Late last year at a tech fair in Austria, a sex robot was “molested” repeatedly and left in a “filthy” state. The robot, named Samantha, received a barrage of male attention, which resulted in her sustaining two broken fingers. This incident confirms worries that the possibility of fully functioning sex robots raises both tantalising possibilities for human desire (by mirroring human/sex-worker relationships), as well as serious ethical questions.
So what should be done? The campaign to “ban” sex robots, as the computer scientist Kate Devlin has argued, is only likely to lead to a lack of discussion. Instead, she hypothesises that many ways of sexual and social inclusivity could be explored as a result of human-robot relationships.
To be sure, there are certain elements of relationships between humans and sex workers that we may not wish to repeat. But to me, it is the ethical aspects of the way we think about human-robot desire that are particularly key.
Why? Because we do not even agree yet on what sex is. Sex can mean lots of different things for different bodies – and the types of joys and sufferings associated with it are radically different for each individual body. We are only just beginning to understand and know these stories. But with Europe’s first sex robot brothel open in Barcelona and the building of “Harmony”, a talking sex robot in California, it is clear that humans are already contemplating imposing our barely understood sexual ethic upon machines.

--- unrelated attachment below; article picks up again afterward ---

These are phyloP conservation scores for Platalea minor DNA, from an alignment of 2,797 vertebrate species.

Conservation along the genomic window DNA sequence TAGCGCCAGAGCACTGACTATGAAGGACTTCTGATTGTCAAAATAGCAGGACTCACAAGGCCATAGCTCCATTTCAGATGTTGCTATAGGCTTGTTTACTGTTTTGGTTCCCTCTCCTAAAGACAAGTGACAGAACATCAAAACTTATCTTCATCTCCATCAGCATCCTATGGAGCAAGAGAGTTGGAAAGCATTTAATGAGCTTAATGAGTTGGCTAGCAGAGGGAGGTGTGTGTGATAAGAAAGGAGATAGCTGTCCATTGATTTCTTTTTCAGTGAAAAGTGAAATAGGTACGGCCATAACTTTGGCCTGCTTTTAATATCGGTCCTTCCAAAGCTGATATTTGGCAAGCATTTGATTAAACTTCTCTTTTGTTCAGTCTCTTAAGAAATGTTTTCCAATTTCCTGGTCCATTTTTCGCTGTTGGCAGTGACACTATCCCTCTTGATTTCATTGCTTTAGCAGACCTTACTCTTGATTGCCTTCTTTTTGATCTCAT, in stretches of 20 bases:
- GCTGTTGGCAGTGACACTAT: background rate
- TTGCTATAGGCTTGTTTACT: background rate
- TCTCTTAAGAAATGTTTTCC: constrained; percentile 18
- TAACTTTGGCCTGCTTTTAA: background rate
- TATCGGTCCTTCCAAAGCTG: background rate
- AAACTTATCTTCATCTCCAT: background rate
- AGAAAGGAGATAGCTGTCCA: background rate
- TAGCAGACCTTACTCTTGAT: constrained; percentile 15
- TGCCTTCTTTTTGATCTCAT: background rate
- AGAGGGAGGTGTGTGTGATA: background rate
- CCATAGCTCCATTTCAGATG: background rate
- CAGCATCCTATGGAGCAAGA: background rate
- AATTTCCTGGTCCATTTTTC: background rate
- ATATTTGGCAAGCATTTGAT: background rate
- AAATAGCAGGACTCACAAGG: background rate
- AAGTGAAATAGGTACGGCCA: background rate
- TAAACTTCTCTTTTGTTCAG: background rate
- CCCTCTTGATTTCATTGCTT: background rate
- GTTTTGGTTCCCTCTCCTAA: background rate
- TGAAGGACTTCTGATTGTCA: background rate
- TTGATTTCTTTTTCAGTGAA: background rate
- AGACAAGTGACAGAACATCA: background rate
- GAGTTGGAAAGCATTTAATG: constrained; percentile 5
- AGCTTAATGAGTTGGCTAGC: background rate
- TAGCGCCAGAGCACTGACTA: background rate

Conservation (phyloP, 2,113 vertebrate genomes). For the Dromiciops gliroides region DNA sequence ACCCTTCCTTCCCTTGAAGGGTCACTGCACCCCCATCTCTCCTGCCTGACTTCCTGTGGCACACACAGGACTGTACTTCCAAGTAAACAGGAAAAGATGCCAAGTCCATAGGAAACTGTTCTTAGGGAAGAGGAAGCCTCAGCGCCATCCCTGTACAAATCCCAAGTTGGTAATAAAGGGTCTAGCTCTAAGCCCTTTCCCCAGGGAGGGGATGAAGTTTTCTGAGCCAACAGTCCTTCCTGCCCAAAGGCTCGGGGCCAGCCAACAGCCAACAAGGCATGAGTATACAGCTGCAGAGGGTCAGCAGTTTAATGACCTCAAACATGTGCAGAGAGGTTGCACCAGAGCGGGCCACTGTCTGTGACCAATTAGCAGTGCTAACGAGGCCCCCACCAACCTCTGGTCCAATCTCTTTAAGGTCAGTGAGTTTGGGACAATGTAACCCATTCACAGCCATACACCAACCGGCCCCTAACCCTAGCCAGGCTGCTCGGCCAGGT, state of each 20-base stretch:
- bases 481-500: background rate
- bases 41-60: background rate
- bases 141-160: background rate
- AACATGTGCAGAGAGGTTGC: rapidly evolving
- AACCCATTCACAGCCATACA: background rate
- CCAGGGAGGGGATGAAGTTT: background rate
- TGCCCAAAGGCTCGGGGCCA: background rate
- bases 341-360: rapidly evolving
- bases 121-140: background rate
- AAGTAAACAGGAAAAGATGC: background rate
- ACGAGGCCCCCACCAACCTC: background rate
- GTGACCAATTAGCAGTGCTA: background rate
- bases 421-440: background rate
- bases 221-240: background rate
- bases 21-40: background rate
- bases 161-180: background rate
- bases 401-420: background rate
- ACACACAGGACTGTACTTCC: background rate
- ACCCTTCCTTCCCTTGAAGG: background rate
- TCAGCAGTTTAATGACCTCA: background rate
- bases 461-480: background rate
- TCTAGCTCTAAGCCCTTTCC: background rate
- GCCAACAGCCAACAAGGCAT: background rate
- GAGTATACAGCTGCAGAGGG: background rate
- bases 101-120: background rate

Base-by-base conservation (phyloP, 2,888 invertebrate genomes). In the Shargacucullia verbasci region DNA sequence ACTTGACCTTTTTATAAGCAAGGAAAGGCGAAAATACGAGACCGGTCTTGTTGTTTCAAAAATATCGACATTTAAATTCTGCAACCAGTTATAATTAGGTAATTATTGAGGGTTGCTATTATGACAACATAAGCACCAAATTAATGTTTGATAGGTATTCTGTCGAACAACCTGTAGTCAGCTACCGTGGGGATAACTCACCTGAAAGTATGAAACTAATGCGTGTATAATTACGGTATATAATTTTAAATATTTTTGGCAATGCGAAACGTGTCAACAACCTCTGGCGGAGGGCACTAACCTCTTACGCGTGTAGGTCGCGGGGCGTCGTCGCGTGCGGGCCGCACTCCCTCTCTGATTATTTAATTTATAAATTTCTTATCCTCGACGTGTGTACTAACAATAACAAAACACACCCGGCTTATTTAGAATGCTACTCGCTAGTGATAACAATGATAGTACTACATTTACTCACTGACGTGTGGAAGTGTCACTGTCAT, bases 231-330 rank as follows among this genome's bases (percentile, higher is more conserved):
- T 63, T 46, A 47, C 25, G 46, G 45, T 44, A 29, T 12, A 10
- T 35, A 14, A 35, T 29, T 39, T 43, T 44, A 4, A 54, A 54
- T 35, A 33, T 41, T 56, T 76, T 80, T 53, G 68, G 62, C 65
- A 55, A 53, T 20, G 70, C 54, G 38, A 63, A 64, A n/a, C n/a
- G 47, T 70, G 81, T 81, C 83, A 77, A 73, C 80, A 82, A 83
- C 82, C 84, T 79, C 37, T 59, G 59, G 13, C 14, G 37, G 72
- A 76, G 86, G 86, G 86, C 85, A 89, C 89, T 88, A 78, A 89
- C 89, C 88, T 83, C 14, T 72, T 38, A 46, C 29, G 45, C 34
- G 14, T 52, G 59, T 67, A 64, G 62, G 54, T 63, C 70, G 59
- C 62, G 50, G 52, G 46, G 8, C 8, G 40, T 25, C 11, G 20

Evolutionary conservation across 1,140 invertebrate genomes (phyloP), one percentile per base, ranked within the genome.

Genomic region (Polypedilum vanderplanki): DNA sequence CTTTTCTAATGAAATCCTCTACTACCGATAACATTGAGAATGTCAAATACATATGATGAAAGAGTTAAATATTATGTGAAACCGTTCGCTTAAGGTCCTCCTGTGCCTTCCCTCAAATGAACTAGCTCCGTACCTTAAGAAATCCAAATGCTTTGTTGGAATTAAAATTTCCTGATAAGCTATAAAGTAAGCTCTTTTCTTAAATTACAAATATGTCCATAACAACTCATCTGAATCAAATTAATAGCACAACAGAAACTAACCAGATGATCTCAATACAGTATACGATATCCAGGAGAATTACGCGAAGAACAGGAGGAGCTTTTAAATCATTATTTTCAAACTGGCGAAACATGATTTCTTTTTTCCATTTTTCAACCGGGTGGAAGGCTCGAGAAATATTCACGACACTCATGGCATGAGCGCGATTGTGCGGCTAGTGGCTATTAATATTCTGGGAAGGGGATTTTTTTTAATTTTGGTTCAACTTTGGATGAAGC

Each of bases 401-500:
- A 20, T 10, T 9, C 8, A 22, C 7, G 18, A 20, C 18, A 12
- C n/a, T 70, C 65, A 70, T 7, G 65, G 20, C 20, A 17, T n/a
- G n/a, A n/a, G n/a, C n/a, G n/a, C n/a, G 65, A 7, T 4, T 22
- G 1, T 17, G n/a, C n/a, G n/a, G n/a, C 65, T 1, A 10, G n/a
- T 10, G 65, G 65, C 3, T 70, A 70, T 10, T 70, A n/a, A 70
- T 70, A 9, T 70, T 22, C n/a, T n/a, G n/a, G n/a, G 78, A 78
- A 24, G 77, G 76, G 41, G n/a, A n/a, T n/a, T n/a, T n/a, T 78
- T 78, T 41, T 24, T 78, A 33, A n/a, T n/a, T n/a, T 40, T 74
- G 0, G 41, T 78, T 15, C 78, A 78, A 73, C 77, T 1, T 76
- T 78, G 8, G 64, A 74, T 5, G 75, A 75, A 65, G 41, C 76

It is argued by some in the field that there are positive implications in the development of sex robots, such as “therapeutic” uses. Such arguments are mainly focused on male use in relation to problems such as premature ejaculation and erectile dysfunction, although there are also mentions of “healing potential” for sexual trauma. But there are also warnings that the rise of sex robots is a symptom of the “pornification” of sexual culture and the increasing “dehumanisation of women”. Meanwhile, Samantha has recovered and we are assured by the doll’s developer, Sergi Santos, that “she can endure a lot and will pull through”, and that her career looks “promising”.
— Cingey (@FrankTamoufe) September 27, 2017
We are asked by Santos (with a dose of inhuman “humour”) to applaud Samantha’s overcoming of her ordeal – without fully recognising the violence she suffered. But I think that most of us will experience some discomfort on hearing Samantha’s story. And it’s important that, just because she’s a machine, we do not let ourselves “off the hook” by making her yet another victim and heroine who survived an encounter, only for it to be repeated. Yes, she is a machine, but does this mean it is justifiable to act destructively towards her? Surely the fact that she is in a human form makes her a surface on which human sexuality is projected, and symbolic of a futuristic human sexuality. If this is the case, then Samatha’s case is especially sad.